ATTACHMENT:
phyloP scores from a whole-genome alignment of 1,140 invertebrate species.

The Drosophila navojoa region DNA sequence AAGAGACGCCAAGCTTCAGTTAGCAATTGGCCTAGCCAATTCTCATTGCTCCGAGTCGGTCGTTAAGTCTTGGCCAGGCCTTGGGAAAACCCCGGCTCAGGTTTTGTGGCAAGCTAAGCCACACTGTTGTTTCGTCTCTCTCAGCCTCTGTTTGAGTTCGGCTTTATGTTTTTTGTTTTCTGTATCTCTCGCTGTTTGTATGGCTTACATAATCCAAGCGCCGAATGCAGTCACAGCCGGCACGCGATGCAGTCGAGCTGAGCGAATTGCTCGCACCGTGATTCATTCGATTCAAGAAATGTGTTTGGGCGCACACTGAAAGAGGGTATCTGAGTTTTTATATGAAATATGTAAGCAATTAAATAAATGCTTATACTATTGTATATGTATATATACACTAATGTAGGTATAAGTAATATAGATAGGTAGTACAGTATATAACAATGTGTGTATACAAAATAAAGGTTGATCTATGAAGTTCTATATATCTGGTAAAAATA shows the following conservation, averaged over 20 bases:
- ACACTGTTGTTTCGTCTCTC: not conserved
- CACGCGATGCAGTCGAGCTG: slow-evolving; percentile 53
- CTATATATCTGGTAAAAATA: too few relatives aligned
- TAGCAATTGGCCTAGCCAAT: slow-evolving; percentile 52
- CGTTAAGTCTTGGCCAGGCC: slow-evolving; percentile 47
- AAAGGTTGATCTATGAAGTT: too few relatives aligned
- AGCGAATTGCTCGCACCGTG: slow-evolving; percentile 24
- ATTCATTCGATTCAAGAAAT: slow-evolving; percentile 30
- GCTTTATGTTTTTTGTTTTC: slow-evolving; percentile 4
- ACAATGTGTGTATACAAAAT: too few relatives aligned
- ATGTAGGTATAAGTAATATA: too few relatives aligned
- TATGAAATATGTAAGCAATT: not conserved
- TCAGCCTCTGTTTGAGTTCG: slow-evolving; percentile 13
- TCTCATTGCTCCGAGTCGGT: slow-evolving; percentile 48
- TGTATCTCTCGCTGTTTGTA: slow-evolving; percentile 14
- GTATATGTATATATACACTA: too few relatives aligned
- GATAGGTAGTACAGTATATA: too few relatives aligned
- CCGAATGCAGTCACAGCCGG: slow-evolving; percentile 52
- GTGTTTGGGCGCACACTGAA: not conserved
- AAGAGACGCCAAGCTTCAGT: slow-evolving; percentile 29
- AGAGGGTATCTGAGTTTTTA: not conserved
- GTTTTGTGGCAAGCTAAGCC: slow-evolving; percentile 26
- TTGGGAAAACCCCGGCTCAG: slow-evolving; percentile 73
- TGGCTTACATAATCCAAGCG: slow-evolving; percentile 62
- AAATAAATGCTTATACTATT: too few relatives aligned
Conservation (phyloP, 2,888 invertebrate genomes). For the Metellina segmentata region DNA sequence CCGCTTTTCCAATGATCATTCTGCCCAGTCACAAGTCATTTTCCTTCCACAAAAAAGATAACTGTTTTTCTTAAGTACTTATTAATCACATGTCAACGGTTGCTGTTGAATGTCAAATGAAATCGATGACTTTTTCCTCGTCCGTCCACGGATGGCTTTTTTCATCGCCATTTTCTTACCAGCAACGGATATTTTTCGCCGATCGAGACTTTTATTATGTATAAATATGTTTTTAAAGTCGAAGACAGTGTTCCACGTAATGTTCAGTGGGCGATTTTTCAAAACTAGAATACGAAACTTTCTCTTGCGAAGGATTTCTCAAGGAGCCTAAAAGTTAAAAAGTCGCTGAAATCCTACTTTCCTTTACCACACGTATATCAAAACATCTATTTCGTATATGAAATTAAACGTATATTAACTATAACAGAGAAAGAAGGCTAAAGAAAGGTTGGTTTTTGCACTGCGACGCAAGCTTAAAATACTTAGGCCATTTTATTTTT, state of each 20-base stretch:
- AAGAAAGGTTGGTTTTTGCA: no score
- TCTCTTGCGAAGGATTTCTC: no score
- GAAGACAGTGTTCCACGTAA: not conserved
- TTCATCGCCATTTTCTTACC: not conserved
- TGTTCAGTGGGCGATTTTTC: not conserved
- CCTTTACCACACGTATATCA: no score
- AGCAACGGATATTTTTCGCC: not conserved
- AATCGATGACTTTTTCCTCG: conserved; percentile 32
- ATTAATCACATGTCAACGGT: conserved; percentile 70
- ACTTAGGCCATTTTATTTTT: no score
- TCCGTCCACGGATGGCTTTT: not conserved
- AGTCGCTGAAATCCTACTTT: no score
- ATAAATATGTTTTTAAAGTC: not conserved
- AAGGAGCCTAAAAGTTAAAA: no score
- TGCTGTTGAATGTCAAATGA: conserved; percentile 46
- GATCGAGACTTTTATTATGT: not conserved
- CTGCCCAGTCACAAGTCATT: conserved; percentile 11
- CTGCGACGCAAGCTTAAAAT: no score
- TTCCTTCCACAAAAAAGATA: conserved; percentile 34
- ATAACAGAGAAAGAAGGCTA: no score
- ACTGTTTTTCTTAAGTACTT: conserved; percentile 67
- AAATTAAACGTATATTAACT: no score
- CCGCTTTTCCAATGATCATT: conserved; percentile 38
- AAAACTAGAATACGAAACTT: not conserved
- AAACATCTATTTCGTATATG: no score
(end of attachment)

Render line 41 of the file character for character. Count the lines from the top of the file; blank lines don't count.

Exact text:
- ATAAATATGTTTTTAAAGTC: not conserved